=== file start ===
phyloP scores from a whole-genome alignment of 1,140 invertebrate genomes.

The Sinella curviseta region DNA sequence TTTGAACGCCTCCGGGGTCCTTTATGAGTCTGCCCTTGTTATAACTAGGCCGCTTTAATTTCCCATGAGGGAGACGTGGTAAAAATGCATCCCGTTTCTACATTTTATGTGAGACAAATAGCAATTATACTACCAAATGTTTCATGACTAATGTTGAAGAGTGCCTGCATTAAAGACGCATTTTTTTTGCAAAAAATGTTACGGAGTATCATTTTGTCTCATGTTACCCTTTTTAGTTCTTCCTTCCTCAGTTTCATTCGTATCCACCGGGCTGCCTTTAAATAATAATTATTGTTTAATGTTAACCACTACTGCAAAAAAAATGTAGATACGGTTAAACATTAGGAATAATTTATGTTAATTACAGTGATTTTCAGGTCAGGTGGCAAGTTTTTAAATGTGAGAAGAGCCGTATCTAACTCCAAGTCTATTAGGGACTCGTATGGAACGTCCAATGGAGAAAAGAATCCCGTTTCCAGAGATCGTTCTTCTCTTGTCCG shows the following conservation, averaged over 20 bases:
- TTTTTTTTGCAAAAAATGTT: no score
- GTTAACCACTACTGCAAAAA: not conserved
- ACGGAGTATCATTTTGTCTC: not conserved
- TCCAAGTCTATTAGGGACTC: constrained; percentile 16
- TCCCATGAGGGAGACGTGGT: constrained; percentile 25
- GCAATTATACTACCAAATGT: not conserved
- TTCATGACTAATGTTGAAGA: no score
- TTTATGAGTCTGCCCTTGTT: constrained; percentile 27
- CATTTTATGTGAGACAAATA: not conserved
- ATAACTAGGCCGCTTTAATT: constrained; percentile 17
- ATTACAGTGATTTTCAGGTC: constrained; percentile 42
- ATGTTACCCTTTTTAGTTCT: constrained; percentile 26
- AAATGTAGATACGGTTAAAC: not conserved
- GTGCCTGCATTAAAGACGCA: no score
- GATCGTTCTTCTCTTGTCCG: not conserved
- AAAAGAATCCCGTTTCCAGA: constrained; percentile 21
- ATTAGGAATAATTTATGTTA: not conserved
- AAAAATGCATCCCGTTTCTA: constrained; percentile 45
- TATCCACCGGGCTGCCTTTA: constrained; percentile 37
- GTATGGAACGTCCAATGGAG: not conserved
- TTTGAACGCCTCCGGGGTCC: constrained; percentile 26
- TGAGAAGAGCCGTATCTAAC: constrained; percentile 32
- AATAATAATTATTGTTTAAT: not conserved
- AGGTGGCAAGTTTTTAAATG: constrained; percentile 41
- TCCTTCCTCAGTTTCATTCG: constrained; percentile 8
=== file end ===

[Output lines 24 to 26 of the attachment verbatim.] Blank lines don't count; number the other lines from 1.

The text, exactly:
- TGAGAAGAGCCGTATCTAAC: constrained; percentile 32
- AATAATAATTATTGTTTAAT: not conserved
- AGGTGGCAAGTTTTTAAATG: constrained; percentile 41